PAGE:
Little Brother Is Watching You
Source: New Yorker - Posted by Dave Wreski   
Privacy In the post-9/11 atmosphere of ever-increasing government secrecy and surveillance, the real surprise to me about the Department of Justice’s secret snooping on Associated Press phone records was that it would be such a surprise, given the visibly vast security and intelligence apparatus erected by the U.S. government over the past decade (admirably totted up by Dana Priest and William M. Arkin in the 2010 Washington Post project Top Secret America and criticized by Glenn Greenwald and others).

But the same technological advances that have empowered the rise of Big Brother have created another wrinkle in the story. We might call it the emergence of Little Brother: the ordinary citizen who by chance finds himself in a position to record events of great public import, and to share the results with the rest of us. This has become immeasurably easier and more likely with the near-ubiquitous proliferation of high-quality recording devices. (As I learned after publishing this, the term had been coined earlier, and Cory Doctorow used it in 2007 for his book of the same name.)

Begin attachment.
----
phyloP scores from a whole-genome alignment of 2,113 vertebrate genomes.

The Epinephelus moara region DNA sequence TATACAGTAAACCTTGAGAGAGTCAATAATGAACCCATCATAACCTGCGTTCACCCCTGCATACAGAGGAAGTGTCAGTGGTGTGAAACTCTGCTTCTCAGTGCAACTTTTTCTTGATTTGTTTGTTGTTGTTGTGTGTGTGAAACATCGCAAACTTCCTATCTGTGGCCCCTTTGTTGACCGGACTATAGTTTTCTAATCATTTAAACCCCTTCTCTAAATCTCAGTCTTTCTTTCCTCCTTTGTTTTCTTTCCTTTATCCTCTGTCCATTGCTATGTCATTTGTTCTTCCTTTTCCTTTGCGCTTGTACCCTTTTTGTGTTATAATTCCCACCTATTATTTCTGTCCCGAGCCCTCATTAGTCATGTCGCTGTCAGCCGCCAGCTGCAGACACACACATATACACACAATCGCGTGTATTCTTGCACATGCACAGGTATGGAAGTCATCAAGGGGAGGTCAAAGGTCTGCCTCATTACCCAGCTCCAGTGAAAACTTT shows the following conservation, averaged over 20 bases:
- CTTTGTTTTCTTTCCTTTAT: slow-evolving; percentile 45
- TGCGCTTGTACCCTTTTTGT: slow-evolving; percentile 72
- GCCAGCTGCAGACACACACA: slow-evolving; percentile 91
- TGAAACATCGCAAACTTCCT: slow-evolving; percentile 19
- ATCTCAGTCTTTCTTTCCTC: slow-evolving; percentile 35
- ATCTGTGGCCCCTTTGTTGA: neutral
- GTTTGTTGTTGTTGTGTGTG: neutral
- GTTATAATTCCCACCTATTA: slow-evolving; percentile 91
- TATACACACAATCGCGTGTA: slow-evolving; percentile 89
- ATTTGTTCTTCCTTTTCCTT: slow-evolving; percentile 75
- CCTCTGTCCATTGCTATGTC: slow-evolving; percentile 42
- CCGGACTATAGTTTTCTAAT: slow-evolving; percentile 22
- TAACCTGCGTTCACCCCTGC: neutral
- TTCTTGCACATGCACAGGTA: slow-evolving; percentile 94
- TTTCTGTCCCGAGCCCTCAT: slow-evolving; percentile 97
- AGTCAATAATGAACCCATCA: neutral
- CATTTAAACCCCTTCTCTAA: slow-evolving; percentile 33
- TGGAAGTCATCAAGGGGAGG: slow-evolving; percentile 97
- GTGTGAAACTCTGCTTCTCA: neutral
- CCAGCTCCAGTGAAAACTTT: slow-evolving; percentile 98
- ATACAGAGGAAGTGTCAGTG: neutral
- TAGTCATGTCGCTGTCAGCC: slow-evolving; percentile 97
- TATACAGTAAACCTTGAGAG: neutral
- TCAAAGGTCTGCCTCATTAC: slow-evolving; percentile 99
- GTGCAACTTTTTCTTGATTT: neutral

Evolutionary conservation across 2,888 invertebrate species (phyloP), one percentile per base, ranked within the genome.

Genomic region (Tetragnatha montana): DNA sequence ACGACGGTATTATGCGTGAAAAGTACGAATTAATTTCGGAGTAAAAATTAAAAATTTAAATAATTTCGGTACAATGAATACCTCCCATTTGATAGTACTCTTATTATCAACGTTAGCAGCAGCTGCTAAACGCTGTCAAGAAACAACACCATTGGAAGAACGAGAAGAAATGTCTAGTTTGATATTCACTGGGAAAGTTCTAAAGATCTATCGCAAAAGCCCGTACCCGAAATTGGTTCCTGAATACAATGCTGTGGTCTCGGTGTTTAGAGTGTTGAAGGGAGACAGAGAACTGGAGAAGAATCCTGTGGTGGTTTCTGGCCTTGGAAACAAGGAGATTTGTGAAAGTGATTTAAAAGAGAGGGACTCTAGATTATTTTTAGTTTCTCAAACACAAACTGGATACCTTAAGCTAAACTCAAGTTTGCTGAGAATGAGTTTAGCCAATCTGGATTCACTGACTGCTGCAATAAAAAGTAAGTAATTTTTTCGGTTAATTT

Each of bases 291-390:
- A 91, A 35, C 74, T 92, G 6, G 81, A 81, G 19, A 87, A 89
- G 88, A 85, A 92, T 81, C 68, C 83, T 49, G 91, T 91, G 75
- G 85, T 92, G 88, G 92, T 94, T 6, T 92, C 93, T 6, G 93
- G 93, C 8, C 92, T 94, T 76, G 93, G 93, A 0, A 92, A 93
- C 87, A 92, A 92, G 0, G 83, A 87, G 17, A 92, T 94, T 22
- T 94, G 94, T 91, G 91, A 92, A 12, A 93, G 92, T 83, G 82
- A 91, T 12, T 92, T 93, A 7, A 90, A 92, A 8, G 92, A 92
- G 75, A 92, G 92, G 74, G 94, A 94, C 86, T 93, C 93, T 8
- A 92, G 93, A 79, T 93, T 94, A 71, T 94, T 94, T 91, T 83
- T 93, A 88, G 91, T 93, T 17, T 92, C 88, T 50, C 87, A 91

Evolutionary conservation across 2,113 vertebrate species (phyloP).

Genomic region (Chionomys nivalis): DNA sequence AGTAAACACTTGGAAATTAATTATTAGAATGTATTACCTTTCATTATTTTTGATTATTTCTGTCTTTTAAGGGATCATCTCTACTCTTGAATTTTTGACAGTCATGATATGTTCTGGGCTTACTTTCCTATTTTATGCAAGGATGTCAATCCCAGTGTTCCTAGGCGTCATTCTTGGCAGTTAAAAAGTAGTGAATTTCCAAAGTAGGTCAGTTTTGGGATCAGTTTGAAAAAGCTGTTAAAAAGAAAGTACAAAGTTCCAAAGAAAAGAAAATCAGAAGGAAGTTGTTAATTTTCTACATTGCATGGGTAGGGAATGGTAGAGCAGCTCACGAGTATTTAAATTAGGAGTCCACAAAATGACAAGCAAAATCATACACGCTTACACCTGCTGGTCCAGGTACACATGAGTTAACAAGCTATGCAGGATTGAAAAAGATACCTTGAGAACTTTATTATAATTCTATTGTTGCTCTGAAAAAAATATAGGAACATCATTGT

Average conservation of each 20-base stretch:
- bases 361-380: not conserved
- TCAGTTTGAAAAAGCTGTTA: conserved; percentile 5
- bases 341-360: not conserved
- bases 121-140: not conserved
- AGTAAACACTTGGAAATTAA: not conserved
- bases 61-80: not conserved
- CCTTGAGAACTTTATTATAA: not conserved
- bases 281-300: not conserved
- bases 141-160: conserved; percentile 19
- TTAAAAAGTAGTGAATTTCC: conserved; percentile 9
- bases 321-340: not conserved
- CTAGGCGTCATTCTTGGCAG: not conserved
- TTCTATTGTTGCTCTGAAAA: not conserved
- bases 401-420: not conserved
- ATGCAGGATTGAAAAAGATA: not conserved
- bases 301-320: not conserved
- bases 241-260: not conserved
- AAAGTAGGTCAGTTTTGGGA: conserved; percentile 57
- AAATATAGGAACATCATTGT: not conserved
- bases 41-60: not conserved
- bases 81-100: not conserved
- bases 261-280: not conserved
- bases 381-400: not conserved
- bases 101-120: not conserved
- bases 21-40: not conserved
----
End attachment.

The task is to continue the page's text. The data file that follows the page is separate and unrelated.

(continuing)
Read this full article at New Yorker

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